Ring by spring is still a thing?
Bianca Almada | Wednesday, October 9, 2013
A recent CollegeMagazine.com article has ranked Notre Dame as among the top 10 universities for finding a husband. It says, “College is totally just about finding the perfect man, right?” Granted, the online magazine hosts a mixture of “serious” and “funny” articles, so it is hard to tell whether or not the author was serious. As a sane, self-respecting woman, however, I still have to say that if this statement does not make you sick, then nothing will.
Notre Dame does have an odd stereotype when it comes to marriage. People joke about “ring by spring,” the phenomenon of senior students getting engaged before their graduation. Though this does occur on occasion, it affects nowhere near the majority of Notre Dame students. Then there is also the idea of the “Notre Dame Dream”: meeting and falling in love with someone on campus, getting married in the Basilica after graduation and birthing children who will one day attend the University. This seemed to be especially popular among current students’ parents’ generations.
None of these things are bad things. Love and marriage are wonderful, and people who find their mates so early in life are extremely lucky. What is completely out of line, however, is when people (or tasteless magazine articles) turn love and marriage into a contest or a race, or when the search for a mate becomes the most important aspect of a college students’ life.
The truth of the matter is that college is simply not about finding a husband or a wife. College is, first and foremost, about finding yourself. It is about getting an education, determining a career path, gaining life experience and having some fun along the way. It is about defining yourself, not actively searching for someone else to define you.
If someone happens to find the person that they want to marry during college, then congratulations to them. That is beyond exciting, and everyone should be happy for them. But this happiness should be extended because the couple is joyful and in love, not because they have met some imaginary deadline. Furthermore, people should not be made to feel like they are “behind” or inadequate in some way for not having any marriage prospects coming out of college.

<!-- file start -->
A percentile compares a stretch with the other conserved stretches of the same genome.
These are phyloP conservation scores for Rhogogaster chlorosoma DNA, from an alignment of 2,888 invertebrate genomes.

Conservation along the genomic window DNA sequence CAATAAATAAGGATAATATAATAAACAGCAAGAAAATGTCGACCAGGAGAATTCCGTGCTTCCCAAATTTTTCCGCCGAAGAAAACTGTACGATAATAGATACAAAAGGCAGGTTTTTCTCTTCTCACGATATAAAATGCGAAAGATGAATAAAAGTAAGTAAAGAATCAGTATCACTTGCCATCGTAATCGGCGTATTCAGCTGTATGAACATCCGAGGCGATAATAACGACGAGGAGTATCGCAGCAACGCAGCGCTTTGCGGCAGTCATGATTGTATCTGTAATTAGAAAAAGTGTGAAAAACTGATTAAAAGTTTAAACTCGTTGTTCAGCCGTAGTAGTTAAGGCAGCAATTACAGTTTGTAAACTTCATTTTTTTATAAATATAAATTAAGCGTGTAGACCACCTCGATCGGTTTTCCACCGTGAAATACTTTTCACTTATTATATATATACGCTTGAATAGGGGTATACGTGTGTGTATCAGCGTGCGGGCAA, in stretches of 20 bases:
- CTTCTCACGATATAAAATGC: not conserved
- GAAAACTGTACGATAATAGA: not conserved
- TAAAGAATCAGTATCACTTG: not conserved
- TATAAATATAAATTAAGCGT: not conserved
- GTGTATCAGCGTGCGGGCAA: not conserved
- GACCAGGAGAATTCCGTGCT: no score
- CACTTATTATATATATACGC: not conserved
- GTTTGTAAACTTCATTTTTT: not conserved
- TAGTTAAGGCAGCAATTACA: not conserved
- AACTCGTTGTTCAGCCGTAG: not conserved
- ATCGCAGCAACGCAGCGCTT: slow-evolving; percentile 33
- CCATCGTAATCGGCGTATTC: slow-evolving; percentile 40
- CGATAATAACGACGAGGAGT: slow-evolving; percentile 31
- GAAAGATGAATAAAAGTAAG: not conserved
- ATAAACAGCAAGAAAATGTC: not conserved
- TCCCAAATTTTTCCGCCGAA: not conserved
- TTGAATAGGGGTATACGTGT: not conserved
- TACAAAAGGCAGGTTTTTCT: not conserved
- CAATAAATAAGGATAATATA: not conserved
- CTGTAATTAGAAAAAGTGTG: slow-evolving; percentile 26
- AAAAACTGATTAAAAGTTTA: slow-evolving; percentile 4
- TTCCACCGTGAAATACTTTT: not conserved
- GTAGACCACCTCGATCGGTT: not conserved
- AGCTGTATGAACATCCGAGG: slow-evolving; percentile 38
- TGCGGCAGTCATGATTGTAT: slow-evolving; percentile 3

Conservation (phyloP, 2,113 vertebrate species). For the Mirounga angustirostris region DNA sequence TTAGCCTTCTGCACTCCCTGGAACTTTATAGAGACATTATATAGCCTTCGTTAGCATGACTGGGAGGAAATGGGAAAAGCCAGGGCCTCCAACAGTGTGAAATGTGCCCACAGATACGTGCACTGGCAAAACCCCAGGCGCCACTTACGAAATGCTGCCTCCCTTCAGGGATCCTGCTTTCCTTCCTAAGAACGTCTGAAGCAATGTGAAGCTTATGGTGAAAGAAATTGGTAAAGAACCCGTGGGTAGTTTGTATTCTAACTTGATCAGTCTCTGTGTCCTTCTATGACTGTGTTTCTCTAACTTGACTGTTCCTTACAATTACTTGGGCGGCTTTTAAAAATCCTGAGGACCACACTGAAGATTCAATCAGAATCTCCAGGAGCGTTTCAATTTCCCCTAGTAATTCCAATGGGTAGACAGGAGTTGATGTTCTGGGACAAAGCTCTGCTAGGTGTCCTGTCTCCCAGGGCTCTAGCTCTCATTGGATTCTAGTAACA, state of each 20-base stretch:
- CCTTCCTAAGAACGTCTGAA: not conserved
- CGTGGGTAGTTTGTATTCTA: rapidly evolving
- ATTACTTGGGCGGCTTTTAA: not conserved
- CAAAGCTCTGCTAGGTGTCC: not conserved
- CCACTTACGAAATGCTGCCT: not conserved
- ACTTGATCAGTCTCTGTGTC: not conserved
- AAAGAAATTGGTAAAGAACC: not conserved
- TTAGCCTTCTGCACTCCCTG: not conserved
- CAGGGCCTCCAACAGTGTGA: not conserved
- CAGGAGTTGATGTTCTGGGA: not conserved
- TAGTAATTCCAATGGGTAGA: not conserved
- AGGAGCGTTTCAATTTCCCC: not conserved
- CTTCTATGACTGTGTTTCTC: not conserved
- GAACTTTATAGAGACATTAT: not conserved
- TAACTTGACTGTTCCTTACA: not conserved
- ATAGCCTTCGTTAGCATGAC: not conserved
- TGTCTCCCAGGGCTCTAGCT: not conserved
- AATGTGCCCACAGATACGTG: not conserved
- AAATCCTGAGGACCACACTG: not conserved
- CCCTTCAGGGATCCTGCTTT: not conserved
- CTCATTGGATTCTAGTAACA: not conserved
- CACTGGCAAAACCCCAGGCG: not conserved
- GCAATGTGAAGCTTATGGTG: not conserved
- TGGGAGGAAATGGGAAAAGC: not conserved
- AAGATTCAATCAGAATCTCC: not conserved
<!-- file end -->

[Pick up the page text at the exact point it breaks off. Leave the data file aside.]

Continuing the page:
Twenty-two years old is still very young. When you really think about it, it is the very beginning of independent, adult life. There is absolutely no need to have everything figured out by then; a starting idea is completely acceptable. Twenty-two-year-olds do not need to be working at their dream jobs just yet, they do not need to be living in their dream house just yet and they do not need to know who they will spend the rest of their lives just yet. There is plenty of time.
Frankly, I do not even know how people manage to afford “ring by spring.” Rings, weddings and marriages themselves are all very expensive. How can college students, who have never worked a legitimate full-time job for more than a few summers have all the necessary money for an engagement? Sure, parents often chip in for many of these things, but to have a parent purchase an engagement ring or a first joint apartment? I am a firm believer that people should not be getting married before they can be more or less financially independent and stable, and this seems almost impossible for students fresh out of college.
Out of my high school graduating class, two girls have already gotten married. The thought of this is absolutely crazy to me, but to each his own, and I am genuinely happy for them. For me, and I imagine for most Notre Dame students, it is not the right path. Most Notre Dame students will not be engaged before they graduate, and that is more that okay. This University has prepared us to face the world independently and with confidence – and to be open to love at the right time.
Bianca Almada is a sophomore in Cavanaugh Hall. She is studying English, Spanish and journalism. She can be contacted at [email protected]
The views expressed in this column are those of the author and not necessarily those of The Observer.